Mini Case Study: Cash Flow at Warf Computers, Inc.

Accounting Cash Flow

Warf Computers Statement of Cash Flows
Cash Flows from Operating Activities
in ‘000
Net income $             896
Add Depreciation $             191
Add Deferred Taxes $             130
Changes in Assets
A/c Rec: $            (37)
Inventories $               17
A/c Pay: $               20
Accrued Expenses $          (118)
Others $            (11)
Total Cash Flows from Operating Activities $        1,088
Cash Flows from Investing Activities
Fixed Assets $       (1,140)
Sales of Assets $             330
Total Cash Flows from Investing Activities $         (810)
Cash Flows from Financing Activities
Long Term Debt (LTD) $          (151)
New Loan $             175
Note Payables $                 6
Dividends $          (225)
Stock Repurchase $            (48)
Stock Issue $               12
Total Cash Flows from Financing Activities $         (231)
Change in Cash $             47

Financial Cash Flows


Financial Cash Flows
Earnings Before Interest and Tax $ 1,598
Depreciation $ 191
Current portion of Taxes $ (467)
Operating Cash Flow $ 1,322
Fixed Assets variations $ 619
Depreciation $ 190
Net Capital Spending $ (809)
Current Assets variations $ 78
Current Liabilities variations $ 92
Cash Flow from Assets $ 170)
Net New Borrowing (LTD) $ 24
Paid Interest $ 105
Cash Flow to Creditors $ (81)
$ 262
Notes to Financial Statement
New Long Term Debt (LTD) $ 175
Retired portion of LTD $ -151
Net borrowing   $ 24
Stock Sold $ 12
New purchase of Stock $ -48
Equity Raised   $ -36
Fixed Assets Sold $ 330
Fixed Assets Purchased $ -1140
Change in Fixed Assets   $ -810

1. An increase in cash is highlighted in the annual cash flow statement. Reinvestment in the business and cash access provides expansion opportunities for the company. New investors will be attracted to the business because dividends are paid out. Compared to previous years, the business has generated an increased amount of cash and this represents the current cash flow in the company. For 2012, the cash flow was $262,000 which is highlighted in the financial cash flow section.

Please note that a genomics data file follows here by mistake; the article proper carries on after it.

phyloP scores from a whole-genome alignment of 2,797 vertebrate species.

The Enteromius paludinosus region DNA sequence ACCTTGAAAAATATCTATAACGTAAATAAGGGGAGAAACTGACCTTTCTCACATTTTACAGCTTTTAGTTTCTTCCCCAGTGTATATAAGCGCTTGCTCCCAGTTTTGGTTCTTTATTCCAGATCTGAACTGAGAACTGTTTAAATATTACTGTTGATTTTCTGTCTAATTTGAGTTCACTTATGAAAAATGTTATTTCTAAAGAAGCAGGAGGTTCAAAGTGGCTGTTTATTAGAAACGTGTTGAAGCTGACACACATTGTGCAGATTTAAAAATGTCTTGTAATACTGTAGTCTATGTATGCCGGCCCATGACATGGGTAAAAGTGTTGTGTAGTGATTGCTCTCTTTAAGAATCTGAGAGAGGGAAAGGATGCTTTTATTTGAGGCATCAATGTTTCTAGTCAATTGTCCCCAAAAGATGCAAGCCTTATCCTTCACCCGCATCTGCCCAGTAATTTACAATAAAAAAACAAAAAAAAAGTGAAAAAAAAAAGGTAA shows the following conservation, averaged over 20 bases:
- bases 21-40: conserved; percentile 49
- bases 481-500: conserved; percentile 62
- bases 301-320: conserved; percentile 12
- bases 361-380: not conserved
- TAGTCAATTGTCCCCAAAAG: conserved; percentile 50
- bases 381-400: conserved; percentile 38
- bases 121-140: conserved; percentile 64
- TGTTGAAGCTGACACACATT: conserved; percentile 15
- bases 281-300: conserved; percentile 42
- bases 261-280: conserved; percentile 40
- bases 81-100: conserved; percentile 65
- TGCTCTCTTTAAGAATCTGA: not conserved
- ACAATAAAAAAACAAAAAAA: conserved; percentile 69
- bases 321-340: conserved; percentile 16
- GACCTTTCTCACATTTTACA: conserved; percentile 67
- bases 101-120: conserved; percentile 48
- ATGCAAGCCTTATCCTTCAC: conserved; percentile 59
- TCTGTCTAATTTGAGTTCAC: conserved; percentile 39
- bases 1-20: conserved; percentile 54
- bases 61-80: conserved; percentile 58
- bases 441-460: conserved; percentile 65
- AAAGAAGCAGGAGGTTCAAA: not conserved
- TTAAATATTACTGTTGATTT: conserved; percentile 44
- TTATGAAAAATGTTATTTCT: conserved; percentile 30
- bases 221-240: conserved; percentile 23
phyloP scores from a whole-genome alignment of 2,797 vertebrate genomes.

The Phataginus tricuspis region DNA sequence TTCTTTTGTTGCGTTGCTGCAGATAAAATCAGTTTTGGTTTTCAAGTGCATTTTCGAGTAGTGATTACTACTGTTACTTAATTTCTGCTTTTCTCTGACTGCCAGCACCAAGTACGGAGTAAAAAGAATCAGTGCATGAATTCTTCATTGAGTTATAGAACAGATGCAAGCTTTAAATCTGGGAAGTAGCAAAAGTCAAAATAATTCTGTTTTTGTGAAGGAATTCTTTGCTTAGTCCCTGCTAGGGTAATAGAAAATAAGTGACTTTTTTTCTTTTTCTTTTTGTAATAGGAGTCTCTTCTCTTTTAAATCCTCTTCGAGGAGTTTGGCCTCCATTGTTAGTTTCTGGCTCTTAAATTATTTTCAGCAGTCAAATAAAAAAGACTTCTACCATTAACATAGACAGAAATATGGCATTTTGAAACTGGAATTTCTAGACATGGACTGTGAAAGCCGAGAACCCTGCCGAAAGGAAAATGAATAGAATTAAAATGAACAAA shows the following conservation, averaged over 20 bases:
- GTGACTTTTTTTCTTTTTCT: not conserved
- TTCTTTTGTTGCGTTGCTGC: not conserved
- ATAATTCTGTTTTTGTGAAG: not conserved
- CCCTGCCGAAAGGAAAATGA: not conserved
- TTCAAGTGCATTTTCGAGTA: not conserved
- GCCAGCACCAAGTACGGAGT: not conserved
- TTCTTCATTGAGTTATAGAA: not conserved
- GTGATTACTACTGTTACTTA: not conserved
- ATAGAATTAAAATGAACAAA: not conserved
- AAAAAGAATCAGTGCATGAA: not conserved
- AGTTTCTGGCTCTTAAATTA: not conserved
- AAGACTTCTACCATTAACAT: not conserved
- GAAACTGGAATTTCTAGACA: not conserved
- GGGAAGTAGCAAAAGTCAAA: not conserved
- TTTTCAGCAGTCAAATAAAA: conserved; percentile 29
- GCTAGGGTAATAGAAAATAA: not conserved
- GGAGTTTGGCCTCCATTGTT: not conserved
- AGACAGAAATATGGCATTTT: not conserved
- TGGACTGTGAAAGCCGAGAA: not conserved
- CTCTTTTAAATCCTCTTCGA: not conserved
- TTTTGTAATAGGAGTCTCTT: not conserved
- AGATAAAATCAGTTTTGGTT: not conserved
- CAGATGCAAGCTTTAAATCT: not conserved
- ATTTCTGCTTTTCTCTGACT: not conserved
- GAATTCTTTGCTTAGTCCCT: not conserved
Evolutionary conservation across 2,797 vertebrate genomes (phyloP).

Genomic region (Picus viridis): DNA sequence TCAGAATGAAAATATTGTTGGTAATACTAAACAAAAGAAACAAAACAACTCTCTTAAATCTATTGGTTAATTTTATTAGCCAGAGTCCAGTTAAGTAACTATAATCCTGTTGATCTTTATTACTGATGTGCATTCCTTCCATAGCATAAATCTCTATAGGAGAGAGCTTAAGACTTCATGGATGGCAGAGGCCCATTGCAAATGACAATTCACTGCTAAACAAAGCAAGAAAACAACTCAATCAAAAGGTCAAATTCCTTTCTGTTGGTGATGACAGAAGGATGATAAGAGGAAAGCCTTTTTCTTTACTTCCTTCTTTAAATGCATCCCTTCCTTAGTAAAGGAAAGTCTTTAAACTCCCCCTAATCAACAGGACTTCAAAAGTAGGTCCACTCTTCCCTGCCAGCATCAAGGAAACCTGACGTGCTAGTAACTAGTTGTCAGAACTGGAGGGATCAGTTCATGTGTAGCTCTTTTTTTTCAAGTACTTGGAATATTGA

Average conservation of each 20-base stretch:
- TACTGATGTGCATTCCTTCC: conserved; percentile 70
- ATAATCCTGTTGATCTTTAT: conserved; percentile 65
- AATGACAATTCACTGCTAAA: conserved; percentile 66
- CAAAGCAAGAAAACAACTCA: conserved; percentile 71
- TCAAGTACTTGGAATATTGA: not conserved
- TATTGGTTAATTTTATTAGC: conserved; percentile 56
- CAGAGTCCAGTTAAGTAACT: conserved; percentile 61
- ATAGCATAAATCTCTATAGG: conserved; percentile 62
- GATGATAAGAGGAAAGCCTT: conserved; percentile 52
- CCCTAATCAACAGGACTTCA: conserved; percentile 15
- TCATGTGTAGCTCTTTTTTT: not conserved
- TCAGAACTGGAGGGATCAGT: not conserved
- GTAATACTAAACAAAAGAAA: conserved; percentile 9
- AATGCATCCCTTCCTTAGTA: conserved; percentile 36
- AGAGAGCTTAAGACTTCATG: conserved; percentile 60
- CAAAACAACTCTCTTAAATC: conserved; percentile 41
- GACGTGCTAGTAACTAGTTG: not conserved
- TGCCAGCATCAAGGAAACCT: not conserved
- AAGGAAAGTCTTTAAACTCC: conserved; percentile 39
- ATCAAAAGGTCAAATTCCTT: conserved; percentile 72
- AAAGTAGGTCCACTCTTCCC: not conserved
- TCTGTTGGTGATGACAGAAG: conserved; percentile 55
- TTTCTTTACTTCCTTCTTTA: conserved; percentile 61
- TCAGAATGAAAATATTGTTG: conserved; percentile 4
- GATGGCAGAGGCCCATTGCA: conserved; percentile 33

2. Both types of cash flow, accounting and financial, are equally important to the business. Positive results within the cash flow statements suggest the business’s finances are managed very well (Lee & Parker, 2013). More accurate results are detailed in the financial statements of cash flow. The company’s real cash flow positions are highlighted in the results. The degree of cash flow can be used in order to service long-term debt and financing costs, and this can be seen in the financial statement of cash flow.

3. The plan and decision of expansion within the company are appropriate and will allow the company to be profitable. Cash inflows are also appropriate and positive in this situation. Income and capital are also expanding, as highlighted in the income statements and balance sheets. In terms of revenues, the company is growing and the business also proves to have an appropriate amount of capital in order to increase borrowed funds to further expand the company. Business resources are utilized appropriately, and company management is proving beneficial in terms of future expansion.


  • Jury, T. (2012). Cash Flow Analysis and Forecasting: The Definitive Guide to Understanding and Using Published Cash Flow Data. Hoboken: John Wiley & Sons.
  • Lee, T. A., & Parker, R. H. (2013). Towards a Theory and Practice of Cash Flow Accounting (RLE Accounting). London: Routledge.
  • Lütolf-Carroll, C., & Pirnes, A. (2009). From Innovation to Cash Flows: Value Creation by Structuring High Technology Alliances. Hoboken: John Wiley & Son

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